Yes or No, Italian referendum to have modest market reaction: Reuters poll
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Italian Prime Minister Matteo Renzi leads a news conference to mark 1000 days in the government, in Rome, Italy November 18, 2016. REUTERS/Stefano Rellandini
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By Isla Binnie and Rahul Karunakar
ROME/BENGALURU (Reuters) - Victory or defeat for Italian Prime Minister Matteo Renzi's constitutional reform referendum will hit financial markets only modestly, a Reuters poll found, with analysts split on how serious a "No" vote would be for the future of the euro project.
Renzi has said he will resign if he loses the Dec. 4 ballot - an outcome all opinion polls say is the most likely - on his plan to drastically reduce the role of the upper house Senate.
The Reuters survey of 32 analysts conducted on Nov 24-25 showed investors expected to demand an extra 25 basis points in yield to hold Italian debt over its German equivalent if the reform is rejected, with the euro dipping 1.25 percent.
Similar moves in the other direction are expected if voters approve the reform at the ballot box, which Renzi is presenting as a chance to speed up lawmaking and stabilize government.
While the poll consensus shows only muted reaction to either outcome, the European Central Bank said the risks are rising to euro zone financial stability and it would react to any "economic shock" from the vote.
The most pessimistic view in the poll was for a 70 basis point premium on the Italian/German yield spread and for the euro to fall as much as 10 percent.
Half the analysts polled see a "serious" blow to the euro project if Italians reject the plan, which those opposed to it say will over-centralize power and make Italy less democratic. The other half said the blow would not be serious.
"I think the market underestimates the long-term consequences of a 'No' outcome," said DekaBank economist Kristian Toedmann.
"Italy's reform agenda is a project for many years. If it fails, trend growth will not accelerate and government debt will become less sustainable. This cannot be compensated by (ECB) quantitative easing forever," he said.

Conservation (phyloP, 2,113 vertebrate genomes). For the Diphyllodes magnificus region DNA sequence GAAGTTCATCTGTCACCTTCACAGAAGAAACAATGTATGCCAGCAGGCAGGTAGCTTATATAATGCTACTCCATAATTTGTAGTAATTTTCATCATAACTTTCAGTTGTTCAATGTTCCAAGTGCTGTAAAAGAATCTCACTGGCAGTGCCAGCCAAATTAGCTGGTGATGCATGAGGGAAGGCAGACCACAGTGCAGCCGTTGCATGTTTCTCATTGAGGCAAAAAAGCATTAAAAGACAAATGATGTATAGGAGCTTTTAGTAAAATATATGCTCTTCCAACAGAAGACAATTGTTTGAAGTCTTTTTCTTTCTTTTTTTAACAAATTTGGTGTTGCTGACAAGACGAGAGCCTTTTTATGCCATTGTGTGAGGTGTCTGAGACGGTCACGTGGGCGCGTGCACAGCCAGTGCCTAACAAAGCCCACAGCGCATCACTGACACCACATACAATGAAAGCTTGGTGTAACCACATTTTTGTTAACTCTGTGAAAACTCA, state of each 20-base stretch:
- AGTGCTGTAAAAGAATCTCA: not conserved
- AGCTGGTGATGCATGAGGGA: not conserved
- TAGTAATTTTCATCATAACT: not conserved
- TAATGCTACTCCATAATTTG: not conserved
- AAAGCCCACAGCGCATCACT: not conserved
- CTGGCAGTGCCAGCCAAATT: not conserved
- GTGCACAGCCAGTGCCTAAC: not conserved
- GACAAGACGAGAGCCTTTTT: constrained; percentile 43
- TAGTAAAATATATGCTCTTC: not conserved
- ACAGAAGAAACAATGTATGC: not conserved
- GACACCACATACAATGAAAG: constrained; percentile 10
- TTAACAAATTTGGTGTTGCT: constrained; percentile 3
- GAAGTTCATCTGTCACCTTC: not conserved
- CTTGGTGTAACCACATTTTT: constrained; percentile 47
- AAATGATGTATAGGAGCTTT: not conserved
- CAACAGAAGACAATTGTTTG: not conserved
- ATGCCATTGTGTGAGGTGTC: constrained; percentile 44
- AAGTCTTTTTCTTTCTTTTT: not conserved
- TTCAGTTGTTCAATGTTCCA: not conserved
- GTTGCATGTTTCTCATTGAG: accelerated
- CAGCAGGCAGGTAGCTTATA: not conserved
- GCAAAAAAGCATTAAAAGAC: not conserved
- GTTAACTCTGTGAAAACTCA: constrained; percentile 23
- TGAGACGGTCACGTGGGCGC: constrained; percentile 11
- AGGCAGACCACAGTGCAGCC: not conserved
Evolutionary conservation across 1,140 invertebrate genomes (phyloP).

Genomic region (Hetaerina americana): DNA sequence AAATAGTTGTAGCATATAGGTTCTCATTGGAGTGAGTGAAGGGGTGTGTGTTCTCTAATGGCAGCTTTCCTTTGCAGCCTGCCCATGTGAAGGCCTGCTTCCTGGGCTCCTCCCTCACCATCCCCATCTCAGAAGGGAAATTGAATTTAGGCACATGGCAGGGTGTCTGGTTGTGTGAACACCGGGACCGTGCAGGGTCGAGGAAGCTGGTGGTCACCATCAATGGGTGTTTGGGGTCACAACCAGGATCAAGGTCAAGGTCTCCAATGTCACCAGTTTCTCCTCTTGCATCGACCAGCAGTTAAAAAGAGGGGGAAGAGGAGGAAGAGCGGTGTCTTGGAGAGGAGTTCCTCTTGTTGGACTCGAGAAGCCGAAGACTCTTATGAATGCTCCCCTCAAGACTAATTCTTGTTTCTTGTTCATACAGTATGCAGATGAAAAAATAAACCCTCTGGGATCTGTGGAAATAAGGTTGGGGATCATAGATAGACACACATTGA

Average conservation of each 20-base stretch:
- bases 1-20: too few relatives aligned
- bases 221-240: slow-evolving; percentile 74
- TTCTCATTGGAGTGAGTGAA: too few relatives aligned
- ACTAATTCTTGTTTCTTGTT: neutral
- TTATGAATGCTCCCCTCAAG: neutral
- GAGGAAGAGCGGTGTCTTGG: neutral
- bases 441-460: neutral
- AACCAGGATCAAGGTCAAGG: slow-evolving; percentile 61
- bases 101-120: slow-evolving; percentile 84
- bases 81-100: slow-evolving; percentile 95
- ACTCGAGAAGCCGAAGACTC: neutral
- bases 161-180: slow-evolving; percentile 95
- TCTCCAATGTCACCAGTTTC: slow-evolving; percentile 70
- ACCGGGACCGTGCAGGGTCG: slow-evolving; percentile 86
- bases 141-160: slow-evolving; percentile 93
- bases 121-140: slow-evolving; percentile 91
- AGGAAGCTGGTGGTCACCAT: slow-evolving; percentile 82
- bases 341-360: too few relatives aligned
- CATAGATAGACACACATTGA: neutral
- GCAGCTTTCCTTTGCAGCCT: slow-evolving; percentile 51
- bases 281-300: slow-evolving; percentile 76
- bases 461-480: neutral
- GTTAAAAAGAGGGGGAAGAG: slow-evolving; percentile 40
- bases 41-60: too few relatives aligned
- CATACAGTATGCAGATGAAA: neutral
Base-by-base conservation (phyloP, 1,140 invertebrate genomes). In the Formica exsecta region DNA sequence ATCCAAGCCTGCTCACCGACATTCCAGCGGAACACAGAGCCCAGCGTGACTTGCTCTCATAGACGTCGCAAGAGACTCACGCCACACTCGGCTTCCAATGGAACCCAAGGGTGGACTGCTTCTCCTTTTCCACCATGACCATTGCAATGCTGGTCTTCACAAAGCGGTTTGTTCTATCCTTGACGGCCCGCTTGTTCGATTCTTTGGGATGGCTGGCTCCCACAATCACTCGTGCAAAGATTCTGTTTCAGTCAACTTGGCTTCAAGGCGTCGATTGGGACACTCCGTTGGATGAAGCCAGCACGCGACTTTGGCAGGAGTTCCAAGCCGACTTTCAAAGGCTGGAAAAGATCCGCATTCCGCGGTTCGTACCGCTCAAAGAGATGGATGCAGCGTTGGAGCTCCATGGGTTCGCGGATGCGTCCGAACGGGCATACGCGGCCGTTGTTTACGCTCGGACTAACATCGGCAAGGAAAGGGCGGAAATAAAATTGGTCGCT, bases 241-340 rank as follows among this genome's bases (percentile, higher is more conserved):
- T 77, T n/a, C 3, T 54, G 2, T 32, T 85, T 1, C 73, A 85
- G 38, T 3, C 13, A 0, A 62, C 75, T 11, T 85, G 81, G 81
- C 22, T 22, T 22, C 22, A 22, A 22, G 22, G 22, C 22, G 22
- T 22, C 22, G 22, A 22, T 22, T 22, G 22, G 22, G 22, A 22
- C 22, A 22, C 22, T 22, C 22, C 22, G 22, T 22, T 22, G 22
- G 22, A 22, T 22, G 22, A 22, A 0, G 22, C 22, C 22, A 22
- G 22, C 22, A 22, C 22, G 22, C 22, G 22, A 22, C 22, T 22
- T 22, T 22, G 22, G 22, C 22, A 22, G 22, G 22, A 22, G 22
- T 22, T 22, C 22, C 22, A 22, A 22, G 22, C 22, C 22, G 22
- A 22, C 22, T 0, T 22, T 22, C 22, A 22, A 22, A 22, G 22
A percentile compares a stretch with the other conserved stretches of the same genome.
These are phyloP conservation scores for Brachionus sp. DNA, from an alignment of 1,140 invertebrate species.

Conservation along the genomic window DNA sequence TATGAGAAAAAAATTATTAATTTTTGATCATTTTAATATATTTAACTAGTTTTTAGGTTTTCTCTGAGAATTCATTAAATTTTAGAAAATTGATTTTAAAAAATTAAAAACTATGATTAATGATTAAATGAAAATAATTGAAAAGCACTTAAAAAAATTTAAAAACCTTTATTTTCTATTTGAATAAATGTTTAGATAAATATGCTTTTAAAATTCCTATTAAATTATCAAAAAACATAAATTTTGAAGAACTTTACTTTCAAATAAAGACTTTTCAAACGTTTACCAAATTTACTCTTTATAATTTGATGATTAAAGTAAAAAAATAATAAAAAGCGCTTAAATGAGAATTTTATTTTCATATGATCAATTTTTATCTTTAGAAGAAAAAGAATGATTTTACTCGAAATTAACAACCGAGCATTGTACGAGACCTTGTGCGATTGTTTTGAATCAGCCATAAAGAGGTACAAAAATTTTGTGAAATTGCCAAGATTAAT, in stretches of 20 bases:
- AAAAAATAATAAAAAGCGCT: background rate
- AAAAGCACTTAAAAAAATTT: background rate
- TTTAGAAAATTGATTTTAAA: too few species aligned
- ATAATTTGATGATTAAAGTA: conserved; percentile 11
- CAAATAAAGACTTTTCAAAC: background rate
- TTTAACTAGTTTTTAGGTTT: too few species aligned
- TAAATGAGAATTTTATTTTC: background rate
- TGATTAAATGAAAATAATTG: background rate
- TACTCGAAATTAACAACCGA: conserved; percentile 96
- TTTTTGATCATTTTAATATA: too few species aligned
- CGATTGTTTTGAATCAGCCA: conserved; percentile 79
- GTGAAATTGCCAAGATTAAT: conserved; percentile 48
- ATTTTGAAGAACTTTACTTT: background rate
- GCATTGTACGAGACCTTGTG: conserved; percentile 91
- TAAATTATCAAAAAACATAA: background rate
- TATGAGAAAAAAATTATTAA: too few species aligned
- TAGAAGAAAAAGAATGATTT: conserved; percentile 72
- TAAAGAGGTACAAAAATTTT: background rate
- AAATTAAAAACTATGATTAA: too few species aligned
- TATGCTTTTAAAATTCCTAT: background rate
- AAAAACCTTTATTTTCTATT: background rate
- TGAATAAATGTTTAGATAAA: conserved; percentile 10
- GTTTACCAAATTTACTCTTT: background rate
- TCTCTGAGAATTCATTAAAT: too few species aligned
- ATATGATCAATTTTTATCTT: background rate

Italy's chronically stagnant economy is struggling to post convincing growth and its debt pile, one of the world's biggest, keeps it under close investor scrutiny.
CRACK IN THE EURO PROJECT?
Many in the financial markets worry that, if Renzi resigns, the anti-euro 5-Star Movement could come closer to power.
Renzi has said he will not participate in any attempt to form a technocrat government of the kind that took over after Silvio Berlusconi's last administration collapsed in 2011.
"The 'No' scenario opens up a very volatile phase," said Intesa Sanpaolo fixed income strategist Sergio Capaldi. "In case of Renzi's resignation there is no clear path for the formation of a new government. A short-term government could just approve an electoral law for the Senate and announce early elections."
Further investor concerns focus on Italy's banks, which, saddled with 200 billion euros in bad loans, are holding back lending to small companies that traditionally relied on them.
Banca Monte dei Paschi di Siena, the world's oldest bank, is among the biggest worries as it plans a 5 billion euro ($5.29 billion) recapitalization plan.
Monte dei Paschi plans to launch a stock sale on Dec. 7 or 8 into what could be turbulent markets if the referendum goes against Renzi and his government resigns.
"If the prospect loomed of a failed capital hike for MPS, the next hypothesis is a bail-in, which would have serious consequences," said IG strategist Vincenzo Longo, recalling the case of four banks the state rescued from bankruptcy last year.
"Given that last year four smaller banks created chaos above all among the public, MPS could lead to a bank run."
(Writing by Isla Binnie; Polling and analysis by Hari Kishan and Sarmista Sen; Editing by Ross Finley/Jeremy Gaunt)
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